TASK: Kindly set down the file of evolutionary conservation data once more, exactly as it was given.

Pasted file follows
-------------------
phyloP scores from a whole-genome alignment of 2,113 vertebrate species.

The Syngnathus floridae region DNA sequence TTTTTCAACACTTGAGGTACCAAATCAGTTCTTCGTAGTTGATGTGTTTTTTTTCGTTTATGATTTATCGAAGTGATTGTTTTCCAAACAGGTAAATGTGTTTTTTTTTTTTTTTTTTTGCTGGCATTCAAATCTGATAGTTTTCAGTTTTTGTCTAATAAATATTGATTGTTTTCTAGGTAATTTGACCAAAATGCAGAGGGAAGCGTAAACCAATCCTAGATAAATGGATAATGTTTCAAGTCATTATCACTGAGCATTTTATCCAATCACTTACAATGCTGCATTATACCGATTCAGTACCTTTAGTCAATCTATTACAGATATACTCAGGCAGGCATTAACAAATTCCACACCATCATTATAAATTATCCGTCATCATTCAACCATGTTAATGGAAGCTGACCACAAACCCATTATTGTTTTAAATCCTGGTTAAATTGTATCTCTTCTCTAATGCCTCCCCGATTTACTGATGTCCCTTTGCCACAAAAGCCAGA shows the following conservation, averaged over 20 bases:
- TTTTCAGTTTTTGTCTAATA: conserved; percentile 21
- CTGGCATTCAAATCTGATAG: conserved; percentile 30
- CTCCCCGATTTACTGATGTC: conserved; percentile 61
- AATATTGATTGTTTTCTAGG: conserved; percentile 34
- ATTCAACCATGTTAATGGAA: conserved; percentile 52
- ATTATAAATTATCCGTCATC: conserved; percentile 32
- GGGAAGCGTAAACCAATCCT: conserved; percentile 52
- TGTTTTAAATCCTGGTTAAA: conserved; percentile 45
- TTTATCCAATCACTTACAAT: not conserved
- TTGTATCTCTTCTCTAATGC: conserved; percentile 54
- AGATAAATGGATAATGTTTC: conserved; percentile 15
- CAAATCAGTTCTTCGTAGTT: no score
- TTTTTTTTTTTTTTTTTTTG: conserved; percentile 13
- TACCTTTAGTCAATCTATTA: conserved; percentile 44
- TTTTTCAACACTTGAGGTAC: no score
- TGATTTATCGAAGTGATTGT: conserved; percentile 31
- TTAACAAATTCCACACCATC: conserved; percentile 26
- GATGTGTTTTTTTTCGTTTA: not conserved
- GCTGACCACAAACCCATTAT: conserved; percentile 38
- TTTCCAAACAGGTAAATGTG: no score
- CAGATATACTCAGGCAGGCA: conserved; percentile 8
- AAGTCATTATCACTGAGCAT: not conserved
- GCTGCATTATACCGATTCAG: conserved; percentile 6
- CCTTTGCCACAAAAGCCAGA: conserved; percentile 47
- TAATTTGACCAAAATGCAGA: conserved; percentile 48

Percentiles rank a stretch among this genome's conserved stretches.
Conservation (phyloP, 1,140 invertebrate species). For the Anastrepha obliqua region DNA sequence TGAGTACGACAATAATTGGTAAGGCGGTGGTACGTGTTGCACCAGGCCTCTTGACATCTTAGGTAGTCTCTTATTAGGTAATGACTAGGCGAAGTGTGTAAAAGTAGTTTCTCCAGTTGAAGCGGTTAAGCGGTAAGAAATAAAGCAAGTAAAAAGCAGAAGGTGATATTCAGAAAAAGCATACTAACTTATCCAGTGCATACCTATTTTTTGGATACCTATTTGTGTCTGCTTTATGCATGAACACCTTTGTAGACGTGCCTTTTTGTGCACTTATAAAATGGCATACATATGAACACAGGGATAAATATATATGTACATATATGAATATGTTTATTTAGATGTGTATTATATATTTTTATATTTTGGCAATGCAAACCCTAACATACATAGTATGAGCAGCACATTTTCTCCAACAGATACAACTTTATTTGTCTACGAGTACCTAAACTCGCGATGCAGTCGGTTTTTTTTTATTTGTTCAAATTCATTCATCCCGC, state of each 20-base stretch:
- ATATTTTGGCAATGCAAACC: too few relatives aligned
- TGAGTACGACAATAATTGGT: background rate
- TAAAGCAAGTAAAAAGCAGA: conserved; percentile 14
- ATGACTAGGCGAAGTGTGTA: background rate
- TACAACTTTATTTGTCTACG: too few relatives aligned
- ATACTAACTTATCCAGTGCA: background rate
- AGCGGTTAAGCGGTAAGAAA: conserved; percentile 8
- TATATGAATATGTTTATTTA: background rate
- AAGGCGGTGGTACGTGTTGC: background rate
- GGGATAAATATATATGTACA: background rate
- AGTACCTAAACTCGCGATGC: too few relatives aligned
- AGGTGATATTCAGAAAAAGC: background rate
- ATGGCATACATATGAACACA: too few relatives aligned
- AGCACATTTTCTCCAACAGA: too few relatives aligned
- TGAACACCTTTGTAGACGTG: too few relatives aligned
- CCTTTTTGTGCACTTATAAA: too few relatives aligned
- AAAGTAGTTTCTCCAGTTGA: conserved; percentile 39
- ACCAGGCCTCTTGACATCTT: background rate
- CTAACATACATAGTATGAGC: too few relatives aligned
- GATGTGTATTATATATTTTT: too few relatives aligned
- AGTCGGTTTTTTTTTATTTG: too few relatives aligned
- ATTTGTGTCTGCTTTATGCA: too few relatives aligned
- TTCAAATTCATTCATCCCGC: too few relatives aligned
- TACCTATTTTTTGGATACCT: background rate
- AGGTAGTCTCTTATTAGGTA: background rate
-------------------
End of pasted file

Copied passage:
phyloP scores from a whole-genome alignment of 2,113 vertebrate species.

The Syngnathus floridae region DNA sequence TTTTTCAACACTTGAGGTACCAAATCAGTTCTTCGTAGTTGATGTGTTTTTTTTCGTTTATGATTTATCGAAGTGATTGTTTTCCAAACAGGTAAATGTGTTTTTTTTTTTTTTTTTTTGCTGGCATTCAAATCTGATAGTTTTCAGTTTTTGTCTAATAAATATTGATTGTTTTCTAGGTAATTTGACCAAAATGCAGAGGGAAGCGTAAACCAATCCTAGATAAATGGATAATGTTTCAAGTCATTATCACTGAGCATTTTATCCAATCACTTACAATGCTGCATTATACCGATTCAGTACCTTTAGTCAATCTATTACAGATATACTCAGGCAGGCATTAACAAATTCCACACCATCATTATAAATTATCCGTCATCATTCAACCATGTTAATGGAAGCTGACCACAAACCCATTATTGTTTTAAATCCTGGTTAAATTGTATCTCTTCTCTAATGCCTCCCCGATTTACTGATGTCCCTTTGCCACAAAAGCCAGA shows the following conservation, averaged over 20 bases:
- TTTTCAGTTTTTGTCTAATA: conserved; percentile 21
- CTGGCATTCAAATCTGATAG: conserved; percentile 30
- CTCCCCGATTTACTGATGTC: conserved; percentile 61
- AATATTGATTGTTTTCTAGG: conserved; percentile 34
- ATTCAACCATGTTAATGGAA: conserved; percentile 52
- ATTATAAATTATCCGTCATC: conserved; percentile 32
- GGGAAGCGTAAACCAATCCT: conserved; percentile 52
- TGTTTTAAATCCTGGTTAAA: conserved; percentile 45
- TTTATCCAATCACTTACAAT: not conserved
- TTGTATCTCTTCTCTAATGC: conserved; percentile 54
- AGATAAATGGATAATGTTTC: conserved; percentile 15
- CAAATCAGTTCTTCGTAGTT: no score
- TTTTTTTTTTTTTTTTTTTG: conserved; percentile 13
- TACCTTTAGTCAATCTATTA: conserved; percentile 44
- TTTTTCAACACTTGAGGTAC: no score
- TGATTTATCGAAGTGATTGT: conserved; percentile 31
- TTAACAAATTCCACACCATC: conserved; percentile 26
- GATGTGTTTTTTTTCGTTTA: not conserved
- GCTGACCACAAACCCATTAT: conserved; percentile 38
- TTTCCAAACAGGTAAATGTG: no score
- CAGATATACTCAGGCAGGCA: conserved; percentile 8
- AAGTCATTATCACTGAGCAT: not conserved
- GCTGCATTATACCGATTCAG: conserved; percentile 6
- CCTTTGCCACAAAAGCCAGA: conserved; percentile 47
- TAATTTGACCAAAATGCAGA: conserved; percentile 48

Percentiles rank a stretch among this genome's conserved stretches.
Conservation (phyloP, 1,140 invertebrate species). For the Anastrepha obliqua region DNA sequence TGAGTACGACAATAATTGGTAAGGCGGTGGTACGTGTTGCACCAGGCCTCTTGACATCTTAGGTAGTCTCTTATTAGGTAATGACTAGGCGAAGTGTGTAAAAGTAGTTTCTCCAGTTGAAGCGGTTAAGCGGTAAGAAATAAAGCAAGTAAAAAGCAGAAGGTGATATTCAGAAAAAGCATACTAACTTATCCAGTGCATACCTATTTTTTGGATACCTATTTGTGTCTGCTTTATGCATGAACACCTTTGTAGACGTGCCTTTTTGTGCACTTATAAAATGGCATACATATGAACACAGGGATAAATATATATGTACATATATGAATATGTTTATTTAGATGTGTATTATATATTTTTATATTTTGGCAATGCAAACCCTAACATACATAGTATGAGCAGCACATTTTCTCCAACAGATACAACTTTATTTGTCTACGAGTACCTAAACTCGCGATGCAGTCGGTTTTTTTTTATTTGTTCAAATTCATTCATCCCGC, state of each 20-base stretch:
- ATATTTTGGCAATGCAAACC: too few relatives aligned
- TGAGTACGACAATAATTGGT: background rate
- TAAAGCAAGTAAAAAGCAGA: conserved; percentile 14
- ATGACTAGGCGAAGTGTGTA: background rate
- TACAACTTTATTTGTCTACG: too few relatives aligned
- ATACTAACTTATCCAGTGCA: background rate
- AGCGGTTAAGCGGTAAGAAA: conserved; percentile 8
- TATATGAATATGTTTATTTA: background rate
- AAGGCGGTGGTACGTGTTGC: background rate
- GGGATAAATATATATGTACA: background rate
- AGTACCTAAACTCGCGATGC: too few relatives aligned
- AGGTGATATTCAGAAAAAGC: background rate
- ATGGCATACATATGAACACA: too few relatives aligned
- AGCACATTTTCTCCAACAGA: too few relatives aligned
- TGAACACCTTTGTAGACGTG: too few relatives aligned
- CCTTTTTGTGCACTTATAAA: too few relatives aligned
- AAAGTAGTTTCTCCAGTTGA: conserved; percentile 39
- ACCAGGCCTCTTGACATCTT: background rate
- CTAACATACATAGTATGAGC: too few relatives aligned
- GATGTGTATTATATATTTTT: too few relatives aligned
- AGTCGGTTTTTTTTTATTTG: too few relatives aligned
- ATTTGTGTCTGCTTTATGCA: too few relatives aligned
- TTCAAATTCATTCATCCCGC: too few relatives aligned
- TACCTATTTTTTGGATACCT: background rate
- AGGTAGTCTCTTATTAGGTA: background rate